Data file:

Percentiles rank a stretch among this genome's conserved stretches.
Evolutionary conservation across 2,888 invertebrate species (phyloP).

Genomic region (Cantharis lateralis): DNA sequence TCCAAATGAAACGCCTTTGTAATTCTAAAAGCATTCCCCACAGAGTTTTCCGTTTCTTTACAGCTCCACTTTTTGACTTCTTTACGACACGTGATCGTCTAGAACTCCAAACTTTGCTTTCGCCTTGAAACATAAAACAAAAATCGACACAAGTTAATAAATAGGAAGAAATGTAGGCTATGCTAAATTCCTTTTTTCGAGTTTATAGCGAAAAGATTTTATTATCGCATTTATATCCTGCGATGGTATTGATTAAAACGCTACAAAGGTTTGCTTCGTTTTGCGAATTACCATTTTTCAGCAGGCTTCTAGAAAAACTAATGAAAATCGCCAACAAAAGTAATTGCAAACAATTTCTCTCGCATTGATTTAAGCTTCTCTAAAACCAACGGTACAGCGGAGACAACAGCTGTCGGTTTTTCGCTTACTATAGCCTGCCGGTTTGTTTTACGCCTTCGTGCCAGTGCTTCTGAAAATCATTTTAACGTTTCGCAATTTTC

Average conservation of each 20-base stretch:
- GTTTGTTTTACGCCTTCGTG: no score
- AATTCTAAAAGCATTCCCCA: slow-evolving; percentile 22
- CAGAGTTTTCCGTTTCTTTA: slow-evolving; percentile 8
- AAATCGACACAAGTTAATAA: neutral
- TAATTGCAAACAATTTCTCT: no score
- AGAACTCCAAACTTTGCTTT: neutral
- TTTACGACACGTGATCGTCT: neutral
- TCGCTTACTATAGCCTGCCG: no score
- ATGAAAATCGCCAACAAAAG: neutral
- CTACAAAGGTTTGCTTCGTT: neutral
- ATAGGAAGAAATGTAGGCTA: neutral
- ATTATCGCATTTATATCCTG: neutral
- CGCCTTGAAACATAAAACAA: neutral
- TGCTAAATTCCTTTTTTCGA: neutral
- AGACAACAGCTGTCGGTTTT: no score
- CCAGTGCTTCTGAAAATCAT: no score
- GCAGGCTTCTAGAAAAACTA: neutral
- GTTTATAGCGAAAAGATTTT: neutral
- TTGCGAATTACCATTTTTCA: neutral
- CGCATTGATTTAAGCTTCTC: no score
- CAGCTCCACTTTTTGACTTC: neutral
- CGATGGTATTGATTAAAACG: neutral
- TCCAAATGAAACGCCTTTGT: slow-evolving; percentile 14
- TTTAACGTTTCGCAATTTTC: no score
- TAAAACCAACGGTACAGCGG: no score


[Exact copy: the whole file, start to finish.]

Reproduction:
Percentiles rank a stretch among this genome's conserved stretches.
Evolutionary conservation across 2,888 invertebrate species (phyloP).

Genomic region (Cantharis lateralis): DNA sequence TCCAAATGAAACGCCTTTGTAATTCTAAAAGCATTCCCCACAGAGTTTTCCGTTTCTTTACAGCTCCACTTTTTGACTTCTTTACGACACGTGATCGTCTAGAACTCCAAACTTTGCTTTCGCCTTGAAACATAAAACAAAAATCGACACAAGTTAATAAATAGGAAGAAATGTAGGCTATGCTAAATTCCTTTTTTCGAGTTTATAGCGAAAAGATTTTATTATCGCATTTATATCCTGCGATGGTATTGATTAAAACGCTACAAAGGTTTGCTTCGTTTTGCGAATTACCATTTTTCAGCAGGCTTCTAGAAAAACTAATGAAAATCGCCAACAAAAGTAATTGCAAACAATTTCTCTCGCATTGATTTAAGCTTCTCTAAAACCAACGGTACAGCGGAGACAACAGCTGTCGGTTTTTCGCTTACTATAGCCTGCCGGTTTGTTTTACGCCTTCGTGCCAGTGCTTCTGAAAATCATTTTAACGTTTCGCAATTTTC

Average conservation of each 20-base stretch:
- GTTTGTTTTACGCCTTCGTG: no score
- AATTCTAAAAGCATTCCCCA: slow-evolving; percentile 22
- CAGAGTTTTCCGTTTCTTTA: slow-evolving; percentile 8
- AAATCGACACAAGTTAATAA: neutral
- TAATTGCAAACAATTTCTCT: no score
- AGAACTCCAAACTTTGCTTT: neutral
- TTTACGACACGTGATCGTCT: neutral
- TCGCTTACTATAGCCTGCCG: no score
- ATGAAAATCGCCAACAAAAG: neutral
- CTACAAAGGTTTGCTTCGTT: neutral
- ATAGGAAGAAATGTAGGCTA: neutral
- ATTATCGCATTTATATCCTG: neutral
- CGCCTTGAAACATAAAACAA: neutral
- TGCTAAATTCCTTTTTTCGA: neutral
- AGACAACAGCTGTCGGTTTT: no score
- CCAGTGCTTCTGAAAATCAT: no score
- GCAGGCTTCTAGAAAAACTA: neutral
- GTTTATAGCGAAAAGATTTT: neutral
- TTGCGAATTACCATTTTTCA: neutral
- CGCATTGATTTAAGCTTCTC: no score
- CAGCTCCACTTTTTGACTTC: neutral
- CGATGGTATTGATTAAAACG: neutral
- TCCAAATGAAACGCCTTTGT: slow-evolving; percentile 14
- TTTAACGTTTCGCAATTTTC: no score
- TAAAACCAACGGTACAGCGG: no score